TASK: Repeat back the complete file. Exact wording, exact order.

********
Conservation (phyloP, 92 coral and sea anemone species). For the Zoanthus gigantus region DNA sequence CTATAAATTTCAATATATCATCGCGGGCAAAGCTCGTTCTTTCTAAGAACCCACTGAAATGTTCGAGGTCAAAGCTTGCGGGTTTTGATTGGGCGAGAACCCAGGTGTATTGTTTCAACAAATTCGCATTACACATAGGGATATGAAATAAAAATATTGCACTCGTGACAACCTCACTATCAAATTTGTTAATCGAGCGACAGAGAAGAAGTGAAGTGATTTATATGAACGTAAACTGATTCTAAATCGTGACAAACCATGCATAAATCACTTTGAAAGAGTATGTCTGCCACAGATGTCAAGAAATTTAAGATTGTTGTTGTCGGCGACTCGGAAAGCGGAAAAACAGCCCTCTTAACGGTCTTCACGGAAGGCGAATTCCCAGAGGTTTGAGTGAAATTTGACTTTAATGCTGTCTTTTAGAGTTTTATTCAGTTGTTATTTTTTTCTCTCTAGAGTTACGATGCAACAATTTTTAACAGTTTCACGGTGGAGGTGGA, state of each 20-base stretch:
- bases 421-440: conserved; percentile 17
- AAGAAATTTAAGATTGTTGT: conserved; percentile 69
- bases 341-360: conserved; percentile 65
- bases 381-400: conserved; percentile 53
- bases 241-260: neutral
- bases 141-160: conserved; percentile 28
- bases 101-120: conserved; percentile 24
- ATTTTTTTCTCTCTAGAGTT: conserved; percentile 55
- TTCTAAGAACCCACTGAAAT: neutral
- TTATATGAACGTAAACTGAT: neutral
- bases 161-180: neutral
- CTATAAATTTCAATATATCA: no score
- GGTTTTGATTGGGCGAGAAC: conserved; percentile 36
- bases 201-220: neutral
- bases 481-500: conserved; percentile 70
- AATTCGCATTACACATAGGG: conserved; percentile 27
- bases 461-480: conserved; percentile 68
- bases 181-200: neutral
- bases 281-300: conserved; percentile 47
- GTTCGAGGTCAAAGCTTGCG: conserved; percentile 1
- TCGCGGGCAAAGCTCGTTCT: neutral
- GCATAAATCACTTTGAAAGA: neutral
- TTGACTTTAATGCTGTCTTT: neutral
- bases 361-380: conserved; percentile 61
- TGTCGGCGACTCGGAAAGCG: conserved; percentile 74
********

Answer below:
Conservation (phyloP, 92 coral and sea anemone species). For the Zoanthus gigantus region DNA sequence CTATAAATTTCAATATATCATCGCGGGCAAAGCTCGTTCTTTCTAAGAACCCACTGAAATGTTCGAGGTCAAAGCTTGCGGGTTTTGATTGGGCGAGAACCCAGGTGTATTGTTTCAACAAATTCGCATTACACATAGGGATATGAAATAAAAATATTGCACTCGTGACAACCTCACTATCAAATTTGTTAATCGAGCGACAGAGAAGAAGTGAAGTGATTTATATGAACGTAAACTGATTCTAAATCGTGACAAACCATGCATAAATCACTTTGAAAGAGTATGTCTGCCACAGATGTCAAGAAATTTAAGATTGTTGTTGTCGGCGACTCGGAAAGCGGAAAAACAGCCCTCTTAACGGTCTTCACGGAAGGCGAATTCCCAGAGGTTTGAGTGAAATTTGACTTTAATGCTGTCTTTTAGAGTTTTATTCAGTTGTTATTTTTTTCTCTCTAGAGTTACGATGCAACAATTTTTAACAGTTTCACGGTGGAGGTGGA, state of each 20-base stretch:
- bases 421-440: conserved; percentile 17
- AAGAAATTTAAGATTGTTGT: conserved; percentile 69
- bases 341-360: conserved; percentile 65
- bases 381-400: conserved; percentile 53
- bases 241-260: neutral
- bases 141-160: conserved; percentile 28
- bases 101-120: conserved; percentile 24
- ATTTTTTTCTCTCTAGAGTT: conserved; percentile 55
- TTCTAAGAACCCACTGAAAT: neutral
- TTATATGAACGTAAACTGAT: neutral
- bases 161-180: neutral
- CTATAAATTTCAATATATCA: no score
- GGTTTTGATTGGGCGAGAAC: conserved; percentile 36
- bases 201-220: neutral
- bases 481-500: conserved; percentile 70
- AATTCGCATTACACATAGGG: conserved; percentile 27
- bases 461-480: conserved; percentile 68
- bases 181-200: neutral
- bases 281-300: conserved; percentile 47
- GTTCGAGGTCAAAGCTTGCG: conserved; percentile 1
- TCGCGGGCAAAGCTCGTTCT: neutral
- GCATAAATCACTTTGAAAGA: neutral
- TTGACTTTAATGCTGTCTTT: neutral
- bases 361-380: conserved; percentile 61
- TGTCGGCGACTCGGAAAGCG: conserved; percentile 74